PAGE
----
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Stackato Gets Some Sugar
by Troy Topnik

Troy Topnik, October 1, 2012

SugarCRM on Stackato Sugar CRM is industry-leading customer relationship management software. We've had it working well on Stackato since before 1.0 was released, but we've held off on putting it in Stackato's App Store till we could get a smooth install experience.

With the help of the indefatigable Steven Hsu, who's been maintaining the Stackato sample apps on Github, we've got the latest version of SugarCRM Community Edition working quite nicely. With one click you can install Sugar CRM on any Stackato PaaS, and with a few more steps through Sugar's web configuration wizard, you can have your own CRM system up and running.

Stackato-izing

The SugarCRM developers have put a lot of effort into making sure that Sugar can run in a wide variety of hosting environments. As with other PHP applications, Apache-based shared hosting providers is a pretty standard target platform. To that end, they've developed a really friendly setup wizard that guides an admin through the setup through a web-based install wizard.

Our challenge was to inject some Stackato-specific configuration options into that wizard, specifically to populate the Database Configuration step with the credentials for the MySQL database that Stackato can provision automatically during the deployment. When Steven showed me how easy that was to do, I smacked my wrist (actually my forehead) for not having figured that out when I looked at this months ago.

Simple Stackato configuration

I'm getting a bit ahead of myself here. This post is not just about talking up a new item in the App Store, it's about how straightforward it is to do this with almost any PHP app. So, I'll go over some of the same things I covered in my post about ownCloud, then get into some SugarCRM details. Feel free to cross-reference these snippets with the 'Stackato-Apps/sugarcrm' repo on Github.

First, we need to create a config file for Stackato. Let's look at the first few lines:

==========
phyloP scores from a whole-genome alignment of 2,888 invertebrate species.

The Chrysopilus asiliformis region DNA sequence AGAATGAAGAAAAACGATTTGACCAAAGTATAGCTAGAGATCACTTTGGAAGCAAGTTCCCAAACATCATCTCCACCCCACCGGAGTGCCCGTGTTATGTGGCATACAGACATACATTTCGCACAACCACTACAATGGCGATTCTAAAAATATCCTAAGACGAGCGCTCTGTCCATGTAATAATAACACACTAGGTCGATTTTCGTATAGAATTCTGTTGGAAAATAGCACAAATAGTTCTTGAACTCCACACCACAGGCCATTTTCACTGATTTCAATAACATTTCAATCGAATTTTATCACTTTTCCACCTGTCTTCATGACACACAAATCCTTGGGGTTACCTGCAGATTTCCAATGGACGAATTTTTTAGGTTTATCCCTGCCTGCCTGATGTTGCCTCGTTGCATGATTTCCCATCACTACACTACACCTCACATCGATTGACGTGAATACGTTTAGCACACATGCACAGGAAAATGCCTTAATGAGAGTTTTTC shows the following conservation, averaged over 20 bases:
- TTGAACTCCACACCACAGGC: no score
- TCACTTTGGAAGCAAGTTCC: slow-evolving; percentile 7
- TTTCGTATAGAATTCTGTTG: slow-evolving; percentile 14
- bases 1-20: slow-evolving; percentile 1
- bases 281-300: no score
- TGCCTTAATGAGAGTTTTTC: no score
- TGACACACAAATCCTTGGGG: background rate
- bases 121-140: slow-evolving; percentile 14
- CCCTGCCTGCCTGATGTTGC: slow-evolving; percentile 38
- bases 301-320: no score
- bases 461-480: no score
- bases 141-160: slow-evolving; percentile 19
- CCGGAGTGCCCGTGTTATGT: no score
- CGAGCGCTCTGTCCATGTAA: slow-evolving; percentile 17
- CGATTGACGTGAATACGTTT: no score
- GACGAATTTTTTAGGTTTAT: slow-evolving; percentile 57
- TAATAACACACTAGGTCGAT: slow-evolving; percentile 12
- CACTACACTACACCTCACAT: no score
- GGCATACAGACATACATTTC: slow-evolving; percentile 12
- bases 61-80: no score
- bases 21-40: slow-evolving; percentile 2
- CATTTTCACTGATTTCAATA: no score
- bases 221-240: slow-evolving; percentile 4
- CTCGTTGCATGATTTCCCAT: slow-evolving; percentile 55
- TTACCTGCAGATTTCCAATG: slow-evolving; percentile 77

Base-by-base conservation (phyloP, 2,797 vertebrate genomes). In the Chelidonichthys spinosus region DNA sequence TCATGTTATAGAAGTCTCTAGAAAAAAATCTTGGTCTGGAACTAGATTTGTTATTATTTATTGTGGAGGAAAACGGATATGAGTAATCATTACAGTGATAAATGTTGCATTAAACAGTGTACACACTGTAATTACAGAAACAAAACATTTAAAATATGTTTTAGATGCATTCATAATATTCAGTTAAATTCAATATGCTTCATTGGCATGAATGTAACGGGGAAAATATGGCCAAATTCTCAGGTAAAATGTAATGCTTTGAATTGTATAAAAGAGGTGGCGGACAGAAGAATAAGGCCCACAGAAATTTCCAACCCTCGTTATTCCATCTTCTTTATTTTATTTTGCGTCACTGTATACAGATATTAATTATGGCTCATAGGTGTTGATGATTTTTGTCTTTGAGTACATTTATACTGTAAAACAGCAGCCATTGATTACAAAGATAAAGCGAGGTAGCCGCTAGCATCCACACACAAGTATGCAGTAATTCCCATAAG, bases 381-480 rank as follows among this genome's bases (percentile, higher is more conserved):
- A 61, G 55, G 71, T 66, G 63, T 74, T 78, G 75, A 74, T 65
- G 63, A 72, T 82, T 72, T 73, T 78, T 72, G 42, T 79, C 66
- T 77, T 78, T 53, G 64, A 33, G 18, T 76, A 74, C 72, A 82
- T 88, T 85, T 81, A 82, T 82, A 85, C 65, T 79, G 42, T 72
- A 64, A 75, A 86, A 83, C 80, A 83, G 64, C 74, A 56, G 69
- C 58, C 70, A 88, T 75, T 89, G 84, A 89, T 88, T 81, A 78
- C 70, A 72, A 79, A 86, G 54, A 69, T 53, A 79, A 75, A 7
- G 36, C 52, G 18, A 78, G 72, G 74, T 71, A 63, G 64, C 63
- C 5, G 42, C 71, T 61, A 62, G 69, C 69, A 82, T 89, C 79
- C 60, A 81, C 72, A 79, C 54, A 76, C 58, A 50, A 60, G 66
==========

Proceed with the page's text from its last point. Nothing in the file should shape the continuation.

name: sugarcrm
framework:
  type: php
mem: 256
services:
  ${name}-db: mysql
  ${name}-fs: filesystem 

Nothing terribly unusual here. The default name is set (though you can override this), the framework, the amount of memory to allocate, and the services we intend to use.

The ${name} variable might be new to you if you haven't used Stackato in a while. As of version 2.2 you can use this variable to insert the unique application name to populate other values (not just the one in the config file, it will use the deployed name if you've specified it elsewhere). As used here, these variables make sure the services are unique to the application.

Why the filesystem service?

For reasons which become clear as we continue, we've added a filesystem service so that multiple application instances can share things. This shared filesystem is set up by a bash script called by a post-staging hook:

hooks:
  post-staging:
    # setting up in filesystem
    - sh stackato-setup.sh

The shell script checks for a config.php file, creates a number of directories on the shared filesystem, copies some directories in from the source tree, and creates some symlinks from the application container to the mounted filesystem.

You could deploy Sugar without the filesystem service and all of this copying and linking, but you'd be losing a key benefit to running the app on Stackato in the first place: scalability.

In true "cloud" fashion, application instances in Stackato (and most other PaaS systems) are ephemeral and will disappear if the instance is terminated, restarted, or updated. Also, anything you save to that local filesystem is available to only that app instance. That might be fine if you're only running a single application instance, but not if you've got a pool of them spread across several servers.